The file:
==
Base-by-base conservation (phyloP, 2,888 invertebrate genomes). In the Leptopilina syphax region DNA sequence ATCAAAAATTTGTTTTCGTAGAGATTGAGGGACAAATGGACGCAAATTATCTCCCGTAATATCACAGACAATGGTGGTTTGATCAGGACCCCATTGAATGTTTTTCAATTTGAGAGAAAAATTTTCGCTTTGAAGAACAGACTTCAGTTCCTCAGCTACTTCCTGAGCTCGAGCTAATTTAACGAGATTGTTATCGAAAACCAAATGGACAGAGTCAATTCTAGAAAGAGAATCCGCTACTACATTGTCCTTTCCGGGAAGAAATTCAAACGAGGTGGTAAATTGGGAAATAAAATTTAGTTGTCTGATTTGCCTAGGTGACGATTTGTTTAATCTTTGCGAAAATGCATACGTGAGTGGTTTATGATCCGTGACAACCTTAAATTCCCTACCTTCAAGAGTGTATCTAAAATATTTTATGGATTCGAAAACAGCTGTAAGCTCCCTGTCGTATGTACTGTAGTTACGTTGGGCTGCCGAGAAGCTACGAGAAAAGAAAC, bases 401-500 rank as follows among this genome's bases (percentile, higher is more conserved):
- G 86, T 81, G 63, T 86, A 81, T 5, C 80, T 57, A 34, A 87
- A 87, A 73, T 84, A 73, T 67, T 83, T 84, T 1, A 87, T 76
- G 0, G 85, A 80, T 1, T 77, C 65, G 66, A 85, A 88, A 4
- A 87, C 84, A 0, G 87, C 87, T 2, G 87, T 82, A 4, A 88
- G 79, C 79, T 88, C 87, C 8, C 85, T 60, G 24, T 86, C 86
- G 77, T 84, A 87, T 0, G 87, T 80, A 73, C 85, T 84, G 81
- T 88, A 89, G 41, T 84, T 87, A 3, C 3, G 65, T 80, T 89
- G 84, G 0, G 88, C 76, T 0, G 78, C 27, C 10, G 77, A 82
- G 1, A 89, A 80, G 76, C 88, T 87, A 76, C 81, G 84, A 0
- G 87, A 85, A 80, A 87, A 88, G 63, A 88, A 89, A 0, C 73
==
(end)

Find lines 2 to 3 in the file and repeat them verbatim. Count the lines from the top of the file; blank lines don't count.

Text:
- G 86, T 81, G 63, T 86, A 81, T 5, C 80, T 57, A 34, A 87
- A 87, A 73, T 84, A 73, T 67, T 83, T 84, T 1, A 87, T 76